We've all seen it: the green color present in lakes and ponds during the summertime months. That green stuff is algae, or tiny plants. Sometimes large colonies of algae can grow out of control in bodies of water. This is called an algal bloom. Algal blooms happen every year in bodies of water throughout the United States. It's normal and natural. Sometimes, though, they can become dangerous and toxic. These blooms are referred to as harmful algal blooms, or HABs. And it's these blooms that have scientists concerned.
These HABs have become more common over the last few decades thanks to changes in farming techniques and warmer temperatures. Those are two of the largest reasons why HABs occur. When excess nutrients like phosphorus, nitrogen and carbon from farmland and lawns are washed into streams and rivers, they eventually arrive in ponds, lakes and seas. This allows high numbers of algae to form and grow. This can be exacerbated by unusually warm water temperatures, poor water circulation, floods, and droughts. Many inland lakes, and even the Great Lakes to an extent, have seen warmer waters and plenty of rain this year. This could lead to, or worsen, algal blooms through early fall.
That includes inland lakes in Indiana and Michigan, as well as all of the Great Lakes. It's very difficult to predict whether a particular lake or area within a lake is going to see a harmful algal bloom, but there are signs that NOAA (click for more) can use to aid in their predictions. Namely, bodies of water that are known to have a history of HABs. That includes Lake Erie, some inland lakes and parts of the Gulf of Mexico.
This year, a significant harmful algal bloom is expected in the western basin of Lake Erie. That is an area that sees them often. And they can be particularly bad around the Toledo and Detroit areas. Fortunately, these HABs are not as common in Lake Michigan. We can attribute that to the cooler waters, the lake's larger size and less nutrients flowing into the lake from farmland. However, they have and can happen with little warning along the coast of Lake Michigan. This includes the coast of La Porte and Berrien Counties.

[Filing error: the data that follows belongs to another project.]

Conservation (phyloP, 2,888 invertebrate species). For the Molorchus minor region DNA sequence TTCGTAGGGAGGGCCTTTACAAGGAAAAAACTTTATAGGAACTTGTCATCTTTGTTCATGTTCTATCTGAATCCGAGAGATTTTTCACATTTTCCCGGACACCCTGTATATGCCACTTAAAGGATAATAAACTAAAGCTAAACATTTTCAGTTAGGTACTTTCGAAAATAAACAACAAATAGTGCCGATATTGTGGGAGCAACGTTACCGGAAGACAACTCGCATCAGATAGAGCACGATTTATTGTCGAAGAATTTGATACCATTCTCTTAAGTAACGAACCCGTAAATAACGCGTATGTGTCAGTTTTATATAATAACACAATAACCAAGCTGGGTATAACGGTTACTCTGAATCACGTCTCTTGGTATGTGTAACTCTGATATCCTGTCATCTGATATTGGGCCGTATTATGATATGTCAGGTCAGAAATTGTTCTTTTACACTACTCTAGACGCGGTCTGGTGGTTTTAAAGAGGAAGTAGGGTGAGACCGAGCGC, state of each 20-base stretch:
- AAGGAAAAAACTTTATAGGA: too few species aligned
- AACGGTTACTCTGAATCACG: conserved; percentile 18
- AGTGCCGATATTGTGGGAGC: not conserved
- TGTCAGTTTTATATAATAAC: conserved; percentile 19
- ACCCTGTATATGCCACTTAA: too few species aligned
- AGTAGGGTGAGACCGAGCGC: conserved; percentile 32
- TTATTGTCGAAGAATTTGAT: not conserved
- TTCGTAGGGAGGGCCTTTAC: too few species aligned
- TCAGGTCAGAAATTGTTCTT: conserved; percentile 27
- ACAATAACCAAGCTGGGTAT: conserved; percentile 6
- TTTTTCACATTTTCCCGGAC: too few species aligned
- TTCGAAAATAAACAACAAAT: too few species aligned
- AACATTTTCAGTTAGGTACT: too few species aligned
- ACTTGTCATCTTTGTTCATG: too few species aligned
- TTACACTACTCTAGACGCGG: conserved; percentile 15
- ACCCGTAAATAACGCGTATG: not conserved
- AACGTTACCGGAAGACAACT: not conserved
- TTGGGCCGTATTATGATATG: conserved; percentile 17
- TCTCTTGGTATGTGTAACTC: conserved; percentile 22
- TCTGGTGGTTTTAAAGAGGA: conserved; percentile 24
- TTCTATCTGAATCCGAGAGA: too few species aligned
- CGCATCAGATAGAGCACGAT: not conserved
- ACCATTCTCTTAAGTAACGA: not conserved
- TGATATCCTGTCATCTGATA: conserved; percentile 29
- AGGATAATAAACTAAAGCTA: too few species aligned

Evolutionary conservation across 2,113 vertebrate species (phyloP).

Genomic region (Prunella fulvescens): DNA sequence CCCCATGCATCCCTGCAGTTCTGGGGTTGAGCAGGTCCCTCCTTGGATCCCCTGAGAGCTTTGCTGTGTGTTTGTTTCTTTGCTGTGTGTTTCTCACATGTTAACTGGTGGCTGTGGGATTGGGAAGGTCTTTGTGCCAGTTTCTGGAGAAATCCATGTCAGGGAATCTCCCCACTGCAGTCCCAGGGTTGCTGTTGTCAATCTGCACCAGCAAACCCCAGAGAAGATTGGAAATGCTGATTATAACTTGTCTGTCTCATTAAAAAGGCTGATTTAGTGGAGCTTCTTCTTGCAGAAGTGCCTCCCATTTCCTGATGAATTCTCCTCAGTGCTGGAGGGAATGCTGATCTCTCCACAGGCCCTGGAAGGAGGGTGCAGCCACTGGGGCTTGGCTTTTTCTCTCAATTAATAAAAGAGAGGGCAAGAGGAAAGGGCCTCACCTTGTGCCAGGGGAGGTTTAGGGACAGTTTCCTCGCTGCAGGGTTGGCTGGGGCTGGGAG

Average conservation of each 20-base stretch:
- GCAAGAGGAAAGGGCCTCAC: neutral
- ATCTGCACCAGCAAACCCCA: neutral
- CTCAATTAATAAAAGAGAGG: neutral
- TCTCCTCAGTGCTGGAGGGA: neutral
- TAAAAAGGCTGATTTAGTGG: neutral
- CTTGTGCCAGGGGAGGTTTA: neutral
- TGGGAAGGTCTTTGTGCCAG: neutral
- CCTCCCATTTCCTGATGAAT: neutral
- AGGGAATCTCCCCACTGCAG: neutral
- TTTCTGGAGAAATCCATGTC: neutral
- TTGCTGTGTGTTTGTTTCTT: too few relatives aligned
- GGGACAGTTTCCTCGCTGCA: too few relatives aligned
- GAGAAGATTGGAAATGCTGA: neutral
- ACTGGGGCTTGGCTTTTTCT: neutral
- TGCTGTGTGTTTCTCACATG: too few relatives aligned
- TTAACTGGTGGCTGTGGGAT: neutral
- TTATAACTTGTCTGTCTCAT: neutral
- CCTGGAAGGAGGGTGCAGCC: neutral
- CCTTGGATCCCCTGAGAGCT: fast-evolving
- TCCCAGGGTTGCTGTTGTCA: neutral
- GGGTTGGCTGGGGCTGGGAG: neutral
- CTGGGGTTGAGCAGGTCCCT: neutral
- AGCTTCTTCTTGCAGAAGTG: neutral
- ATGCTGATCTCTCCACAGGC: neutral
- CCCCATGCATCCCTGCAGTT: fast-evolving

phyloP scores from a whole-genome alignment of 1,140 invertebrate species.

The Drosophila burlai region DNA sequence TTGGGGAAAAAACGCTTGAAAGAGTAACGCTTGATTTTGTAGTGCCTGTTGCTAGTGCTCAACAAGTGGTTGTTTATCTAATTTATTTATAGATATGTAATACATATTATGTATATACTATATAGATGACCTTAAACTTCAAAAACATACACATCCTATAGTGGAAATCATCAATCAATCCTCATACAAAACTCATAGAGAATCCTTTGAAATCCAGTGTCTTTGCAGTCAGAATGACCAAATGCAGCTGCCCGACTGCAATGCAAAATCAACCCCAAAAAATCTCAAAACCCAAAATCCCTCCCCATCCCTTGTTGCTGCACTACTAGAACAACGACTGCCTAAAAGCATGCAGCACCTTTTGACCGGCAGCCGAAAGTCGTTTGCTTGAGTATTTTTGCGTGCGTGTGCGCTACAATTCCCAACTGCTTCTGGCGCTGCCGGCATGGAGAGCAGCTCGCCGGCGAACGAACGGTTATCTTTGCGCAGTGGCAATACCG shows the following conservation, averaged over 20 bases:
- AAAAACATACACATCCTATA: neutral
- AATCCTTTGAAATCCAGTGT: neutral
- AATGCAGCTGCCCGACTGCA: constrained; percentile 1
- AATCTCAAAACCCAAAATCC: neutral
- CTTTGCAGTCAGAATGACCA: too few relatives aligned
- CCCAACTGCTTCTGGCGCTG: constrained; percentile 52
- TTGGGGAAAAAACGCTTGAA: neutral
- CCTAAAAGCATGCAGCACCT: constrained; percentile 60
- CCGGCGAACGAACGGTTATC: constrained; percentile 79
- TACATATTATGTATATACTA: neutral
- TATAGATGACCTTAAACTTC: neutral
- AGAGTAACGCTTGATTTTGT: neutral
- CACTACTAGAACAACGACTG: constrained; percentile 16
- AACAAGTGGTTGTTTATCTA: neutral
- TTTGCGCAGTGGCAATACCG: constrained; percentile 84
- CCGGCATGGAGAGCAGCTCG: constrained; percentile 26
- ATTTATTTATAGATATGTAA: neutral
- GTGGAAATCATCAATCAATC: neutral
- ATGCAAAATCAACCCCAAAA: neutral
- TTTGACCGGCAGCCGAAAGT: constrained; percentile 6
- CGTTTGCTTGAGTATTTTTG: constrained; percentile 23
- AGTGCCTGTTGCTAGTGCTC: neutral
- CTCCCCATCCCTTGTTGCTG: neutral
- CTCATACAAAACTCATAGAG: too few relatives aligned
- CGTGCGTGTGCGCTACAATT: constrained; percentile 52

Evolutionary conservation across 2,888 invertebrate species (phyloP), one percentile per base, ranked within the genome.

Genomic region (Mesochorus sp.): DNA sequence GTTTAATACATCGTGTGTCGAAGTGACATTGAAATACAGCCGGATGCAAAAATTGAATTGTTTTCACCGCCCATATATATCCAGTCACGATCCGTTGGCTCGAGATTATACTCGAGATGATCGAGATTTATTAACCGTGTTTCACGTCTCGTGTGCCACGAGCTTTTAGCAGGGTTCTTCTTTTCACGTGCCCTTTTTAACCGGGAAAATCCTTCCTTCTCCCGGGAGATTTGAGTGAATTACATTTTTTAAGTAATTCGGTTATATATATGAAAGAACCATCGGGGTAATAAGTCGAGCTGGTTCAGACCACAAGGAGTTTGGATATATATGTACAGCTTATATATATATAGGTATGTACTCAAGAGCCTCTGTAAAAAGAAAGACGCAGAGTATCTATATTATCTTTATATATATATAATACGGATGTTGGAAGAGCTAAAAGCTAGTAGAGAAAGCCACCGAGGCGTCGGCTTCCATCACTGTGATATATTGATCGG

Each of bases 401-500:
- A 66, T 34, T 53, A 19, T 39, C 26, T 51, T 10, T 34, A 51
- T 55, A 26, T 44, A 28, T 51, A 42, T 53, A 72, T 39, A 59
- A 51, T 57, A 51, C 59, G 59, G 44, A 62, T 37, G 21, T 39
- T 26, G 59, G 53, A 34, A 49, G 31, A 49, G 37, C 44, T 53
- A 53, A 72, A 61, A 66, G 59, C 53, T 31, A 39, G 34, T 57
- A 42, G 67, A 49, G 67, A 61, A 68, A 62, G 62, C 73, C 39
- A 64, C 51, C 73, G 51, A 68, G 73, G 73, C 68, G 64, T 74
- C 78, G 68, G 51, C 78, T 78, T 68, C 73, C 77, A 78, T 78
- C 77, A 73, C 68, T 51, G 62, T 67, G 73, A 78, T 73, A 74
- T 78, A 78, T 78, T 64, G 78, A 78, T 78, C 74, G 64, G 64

HABs can also affect inland lakes throughout Michiana. Again, this does not occur every year, but it's something that both Indiana and Michigan watch carefully. You can click either state for lakes currently being affected by algal blooms. If you plan on swimming or even just sitting near lakes over the next few months, make sure to take note of any signage regarding algae and abide by the guidelines. Harmful algal blooms can be dangerous for not only marine life, but humans and pets as well. Both you and your pets can be sickened, perhaps severely, by exposure to water infested with harmful algae. In fact, algae toxins can become airborne and affect you even if you don't enter the water.
For humans, illnesses that HABs can cause include skin, nose, eye, and respiratory irritation. in addition to abdominal pain, neurological issues, vomiting, diarrhea, liver damage, and kidney damage. Not everyone reacts the same to toxic algae, but if you think you may be suffering, it's suggested that you see a physician. The best way to avoid algal complications is to heed all warnings and avoid water that looks unusually greenish-blue.